20. Ku GY, Chopra A, de Lima Lopes G Jr. Successful treatment of two lung cancer patients with erlotinib following gefitinib-induced hepatotoxicity. Lung Cancer 2010; 70: 223-5. PubMed Citation  (Two men, ages 52 and 88 years, with non-small cell lung cancer developed serum ALT elevations 4 and 6 weeks after starting gefitinib [bilirubin normal, peak ALT 354 and 297 U/L], resolving rapidly on stopping and not recurring when switched to erlotinib).

  21. Yin YM, Geng YT, Shao YF, Hu XL, Li W, Shu YQ, Wang ZX. First-line single agent treatment with gefitinib in patients with advanced non-small-cell lung cancer. J Exp Clin Cancer Res 2010; 29: 126. PubMed Citation  (Among 45 Chinese patients with non-small cell lung cancer treated with gefitinib, liver test abnormalities occurred in 3 [7%], but were mild and self-limited).

  22. Nakatomi K, Nakamura Y, Tetsuya I, Kohno S. Treatment with gefitinib after erlotinib-induced liver injury: a case report. J Med Case Reports 2011; 5: 593. PubMed Citation   (31 year old woman with metastatic lung cancer developed enyzme elevations 4 weeks after starting erlotinib [peak ALT 3130 U/L] that fell to normal within 3 weeks of stopping and did not rise again when she was started on gefitinib).

  23. Kijima T, Shimizu T, Nonen S, Furukawa M, Otani Y, Minami T, Takahashi R, et al. Safe and successful treatment with erlotinib after gefitinib-induced hepatotoxicity: difference in metabolism as a possible mechanism. J Clin Oncol 2011; 29: e588-90. PubMed Citation  (Two women, ages 67 and 83 years, with lung cancer developed elevated aminotransferase levels 4 and 8 weeks after starting gefitinib [peak ALT 731 and ~450 U/L, bilirubin and Alk P not given], which resolved upon stopping, recurred on restarting, but did not recur when erlotinib was used).

  24. Lai YC, Lin PC, Lai JI, Hsu SY, Kuo LC, Chang SC, Wang WS. Successful treatment of erlotinib-induced acute hepatitis and acute interstitial pneumonitis with high-dose corticosteroid: a case report and literature review. Int J Clin Pharmacol Ther 2011 Jul; 49: 461-6. PubMed Citation  (74 year old man developed interstitial pneumonitis and mild serum enzyme elevations 1 month after starting erlotinib [ALT 116 U/L], both of which improved within days on high dose corticosteroids).

  25. Chen J, Gu R, Wang Q, Dassarath M, Yin Z, Yang K, Wu G. Gefitinib-induced hepatotoxicity in patients treated for non-small cell lung cancer. Onkologie 2012; 35: 509-13. PubMed Citation  (Among 92 patients with non-small cell lung cancer treated with gefitinib, 6 [7%] had ALT elevations [range 47-91 U/L] arising 1 week to 6 months after starting, but only one required dose adjustment and all resolved).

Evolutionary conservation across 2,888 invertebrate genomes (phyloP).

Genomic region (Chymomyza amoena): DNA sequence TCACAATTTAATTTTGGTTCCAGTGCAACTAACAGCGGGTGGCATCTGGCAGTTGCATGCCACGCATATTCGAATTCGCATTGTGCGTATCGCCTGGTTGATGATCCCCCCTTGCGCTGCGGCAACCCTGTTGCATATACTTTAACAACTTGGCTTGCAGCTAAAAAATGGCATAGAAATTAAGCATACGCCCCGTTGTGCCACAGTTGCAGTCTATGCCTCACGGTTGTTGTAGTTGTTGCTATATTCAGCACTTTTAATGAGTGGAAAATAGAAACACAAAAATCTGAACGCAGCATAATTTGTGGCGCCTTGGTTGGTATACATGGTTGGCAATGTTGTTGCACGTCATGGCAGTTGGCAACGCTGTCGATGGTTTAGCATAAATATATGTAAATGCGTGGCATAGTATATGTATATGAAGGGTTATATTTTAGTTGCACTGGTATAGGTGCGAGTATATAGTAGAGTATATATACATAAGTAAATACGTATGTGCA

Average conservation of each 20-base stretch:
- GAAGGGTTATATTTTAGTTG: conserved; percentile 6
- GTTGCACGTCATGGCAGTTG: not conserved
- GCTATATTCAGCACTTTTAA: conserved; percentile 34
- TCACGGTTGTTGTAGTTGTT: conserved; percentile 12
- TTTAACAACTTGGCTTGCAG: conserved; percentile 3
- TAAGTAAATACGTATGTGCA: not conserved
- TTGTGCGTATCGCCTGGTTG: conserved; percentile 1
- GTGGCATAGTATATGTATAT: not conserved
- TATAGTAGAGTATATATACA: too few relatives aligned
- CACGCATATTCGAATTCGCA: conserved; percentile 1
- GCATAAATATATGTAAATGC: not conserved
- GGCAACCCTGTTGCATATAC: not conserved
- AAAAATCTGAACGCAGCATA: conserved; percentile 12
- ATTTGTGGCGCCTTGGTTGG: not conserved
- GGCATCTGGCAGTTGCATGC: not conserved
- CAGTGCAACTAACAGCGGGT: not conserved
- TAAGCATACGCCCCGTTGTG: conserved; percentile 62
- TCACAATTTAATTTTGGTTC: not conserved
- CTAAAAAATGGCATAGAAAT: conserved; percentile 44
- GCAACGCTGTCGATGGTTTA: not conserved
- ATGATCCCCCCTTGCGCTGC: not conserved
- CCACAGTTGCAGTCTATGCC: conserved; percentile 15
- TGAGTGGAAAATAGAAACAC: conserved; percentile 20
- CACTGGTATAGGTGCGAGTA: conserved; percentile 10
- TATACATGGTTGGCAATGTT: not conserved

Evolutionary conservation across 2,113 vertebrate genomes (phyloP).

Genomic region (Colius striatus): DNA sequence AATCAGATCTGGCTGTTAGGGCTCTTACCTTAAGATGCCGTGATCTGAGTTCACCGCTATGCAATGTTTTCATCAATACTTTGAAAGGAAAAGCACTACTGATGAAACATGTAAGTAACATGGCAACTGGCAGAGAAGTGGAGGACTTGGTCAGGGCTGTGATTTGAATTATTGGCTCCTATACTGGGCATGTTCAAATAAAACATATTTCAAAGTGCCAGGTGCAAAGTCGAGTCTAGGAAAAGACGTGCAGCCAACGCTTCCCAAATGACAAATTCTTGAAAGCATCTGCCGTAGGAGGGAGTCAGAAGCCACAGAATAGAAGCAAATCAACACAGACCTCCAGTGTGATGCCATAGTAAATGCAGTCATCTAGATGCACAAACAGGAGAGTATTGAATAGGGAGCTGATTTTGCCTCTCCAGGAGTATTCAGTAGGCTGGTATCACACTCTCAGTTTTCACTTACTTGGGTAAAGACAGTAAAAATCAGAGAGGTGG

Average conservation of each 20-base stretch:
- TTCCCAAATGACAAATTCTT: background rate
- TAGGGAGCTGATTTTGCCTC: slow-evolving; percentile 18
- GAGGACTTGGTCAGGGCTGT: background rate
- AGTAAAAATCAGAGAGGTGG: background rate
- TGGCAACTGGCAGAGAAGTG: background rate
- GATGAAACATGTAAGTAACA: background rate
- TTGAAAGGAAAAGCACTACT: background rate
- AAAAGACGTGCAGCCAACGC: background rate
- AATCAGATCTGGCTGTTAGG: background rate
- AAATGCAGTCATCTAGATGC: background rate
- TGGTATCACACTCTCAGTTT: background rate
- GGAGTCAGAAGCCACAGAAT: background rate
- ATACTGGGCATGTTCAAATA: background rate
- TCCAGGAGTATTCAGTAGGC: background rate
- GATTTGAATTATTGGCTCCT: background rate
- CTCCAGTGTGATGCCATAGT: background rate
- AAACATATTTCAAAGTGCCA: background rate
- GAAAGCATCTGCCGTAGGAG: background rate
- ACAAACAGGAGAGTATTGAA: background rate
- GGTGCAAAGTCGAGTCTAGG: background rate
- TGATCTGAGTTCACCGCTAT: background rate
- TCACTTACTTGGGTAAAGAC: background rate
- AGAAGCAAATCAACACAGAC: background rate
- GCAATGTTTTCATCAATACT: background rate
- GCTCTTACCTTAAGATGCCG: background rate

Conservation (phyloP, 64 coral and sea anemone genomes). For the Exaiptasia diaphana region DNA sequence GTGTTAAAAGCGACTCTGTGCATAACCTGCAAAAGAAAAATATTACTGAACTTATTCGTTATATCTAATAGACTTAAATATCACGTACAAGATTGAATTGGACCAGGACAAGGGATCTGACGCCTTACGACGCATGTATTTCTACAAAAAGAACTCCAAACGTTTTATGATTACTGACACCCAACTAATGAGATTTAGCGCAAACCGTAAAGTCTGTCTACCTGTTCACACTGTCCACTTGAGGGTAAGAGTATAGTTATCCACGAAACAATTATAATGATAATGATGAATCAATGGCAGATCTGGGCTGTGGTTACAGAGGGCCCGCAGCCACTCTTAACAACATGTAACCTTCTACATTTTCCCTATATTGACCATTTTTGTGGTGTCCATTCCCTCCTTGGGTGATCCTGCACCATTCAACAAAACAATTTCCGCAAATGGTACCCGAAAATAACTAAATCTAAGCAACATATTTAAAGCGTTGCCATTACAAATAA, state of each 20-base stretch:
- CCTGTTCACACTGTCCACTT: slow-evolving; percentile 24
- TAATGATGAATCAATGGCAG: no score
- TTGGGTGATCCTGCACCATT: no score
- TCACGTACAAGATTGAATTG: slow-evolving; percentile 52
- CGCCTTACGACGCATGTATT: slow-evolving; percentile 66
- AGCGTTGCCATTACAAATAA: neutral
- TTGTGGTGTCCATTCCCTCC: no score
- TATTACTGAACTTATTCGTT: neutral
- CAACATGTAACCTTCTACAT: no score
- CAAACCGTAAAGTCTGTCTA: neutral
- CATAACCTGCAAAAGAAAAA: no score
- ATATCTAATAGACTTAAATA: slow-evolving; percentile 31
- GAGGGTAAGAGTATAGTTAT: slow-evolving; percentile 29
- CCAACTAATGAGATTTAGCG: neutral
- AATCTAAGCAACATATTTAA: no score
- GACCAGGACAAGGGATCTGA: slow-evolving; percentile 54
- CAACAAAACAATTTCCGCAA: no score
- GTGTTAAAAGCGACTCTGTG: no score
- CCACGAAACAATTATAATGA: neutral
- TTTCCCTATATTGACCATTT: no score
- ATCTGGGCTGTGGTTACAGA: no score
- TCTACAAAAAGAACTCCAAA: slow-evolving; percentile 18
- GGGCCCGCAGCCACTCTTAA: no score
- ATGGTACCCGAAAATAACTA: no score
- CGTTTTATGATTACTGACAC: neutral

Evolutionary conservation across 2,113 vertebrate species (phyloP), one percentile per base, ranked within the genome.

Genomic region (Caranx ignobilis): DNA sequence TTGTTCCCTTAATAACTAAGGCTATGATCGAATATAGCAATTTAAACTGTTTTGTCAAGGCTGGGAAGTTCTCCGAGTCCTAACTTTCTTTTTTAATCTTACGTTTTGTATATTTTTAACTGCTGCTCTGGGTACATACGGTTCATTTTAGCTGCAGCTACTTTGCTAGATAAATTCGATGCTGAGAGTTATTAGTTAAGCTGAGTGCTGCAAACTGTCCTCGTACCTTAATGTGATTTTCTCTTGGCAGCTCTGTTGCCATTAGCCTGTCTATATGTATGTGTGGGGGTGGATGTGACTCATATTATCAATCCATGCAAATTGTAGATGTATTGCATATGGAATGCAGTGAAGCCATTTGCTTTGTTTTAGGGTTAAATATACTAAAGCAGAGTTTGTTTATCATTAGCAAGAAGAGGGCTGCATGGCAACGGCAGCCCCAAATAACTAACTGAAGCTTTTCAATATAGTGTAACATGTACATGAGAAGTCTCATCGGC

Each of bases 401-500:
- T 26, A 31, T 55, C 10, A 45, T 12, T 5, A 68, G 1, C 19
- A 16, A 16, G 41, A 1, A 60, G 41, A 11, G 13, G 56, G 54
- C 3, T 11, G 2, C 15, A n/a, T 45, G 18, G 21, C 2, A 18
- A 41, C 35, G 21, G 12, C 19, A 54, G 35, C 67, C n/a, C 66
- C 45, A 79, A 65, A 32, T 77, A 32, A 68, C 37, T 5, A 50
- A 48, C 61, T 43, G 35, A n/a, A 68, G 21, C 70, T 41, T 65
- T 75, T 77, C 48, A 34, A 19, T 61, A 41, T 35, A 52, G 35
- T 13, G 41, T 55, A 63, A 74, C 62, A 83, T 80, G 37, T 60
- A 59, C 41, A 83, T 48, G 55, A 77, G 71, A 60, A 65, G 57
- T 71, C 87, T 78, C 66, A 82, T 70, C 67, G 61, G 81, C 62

26. Maemondo M, Minegishi Y, Inoue A, Kobayashi K, Harada M, Okinaga S, Morikawa N, et al. First-line gefitinib in patients aged 75 or older with advanced non-small cell lung cancer harboring epidermal growth factor receptor mutations: NEJ 003 study. J Thorac Oncol 2012; 7: 1417-22. PubMed Citation  (Among 31 elderly patients with non-small cell lung cancer, 6 [19%] developed ALT or AST levels above 5 times ULN).

  27. Kunimasa K, Yoshioka H, Iwasaku M, Nishiyama A, Korogi Y, Masuda G, Takaiwa T, et al. Successful treatment of non-small cell lung cancer with gefitinib after severe erlotinib-related hepatotoxicity. Intern Med 2012; 51: 431-4. PubMed Citation  (64 year old woman developed liver test elevations 5 weeks after starting erlotinib for non-small cell lung cancer [bilirubin normal, ALT 129 rising to 617 U/L], recurring when erlotinib was restarted [ALT 1008 U/L by day 3], but not when switched to gefitinib).

  28. Takimoto T, Kijima T, Otani Y, Nonen S, Namba Y, Mori M, Yokota S, et al. Polymorphisms of CYP2D6 Gene and Gefitinib-Induced Hepatotoxicity. Clin Lung Cancer 2013 May 9. [Epub ahead of print] PubMed Citation  (Distribution of polymorphisms of CYP2D6 gene were similar in 55 patients who developed ALT elevations during gefitinib therapy as found in the general Japanese population; 17 patients were swithced to erlotinib and did not have recurrence).

  29. Kitade H, Yamada T, Igarashi S, Hokkoku K, Mori M, Shintaku K, Sagawa M, et al. [Efficacy of low-dose erlotinib against gefitinib-induced hepatotoxicity in a patient with lung adenocarcinoma harboring EGFR mutations]. Gan To Kagaku Ryoho 2013; 40: 79-81. Japanese. PubMed Citation  (Abstract only: 80 year old woman developed ALT elevations [3-5 times ULN] during gefitnib therapy, which resolved on stopping and did not recur with erlotinib therapy given for 3 years).

  30. Yoshida T, Yamada K, Azuma K, Kawahara A, Abe H, Hattori S, Yamashita F, et al. Comparison of adverse events and efficacy between gefitinib and erlotinib in patients with non-small-cell lung cancer: a retrospective analysis. Med Oncol 2013; 30: 349. PubMed Citation  (Comparison of side effects in 107 patients with non-small cell lung cancer treated with gefitinib and 35 treated with erlotinib found "liver dysfunction" more frequent with gefitinib than erlotinib [13% vs 6%], whereas overall adverse events leading to drug discontinuation were less common [13% vs 26%]).

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OTHER REFERENCE LINKS
Gefitinib
  1. PubMed logoRecent References on Gefitinib

  2. Clinical Trials logoTrials on Gefitinib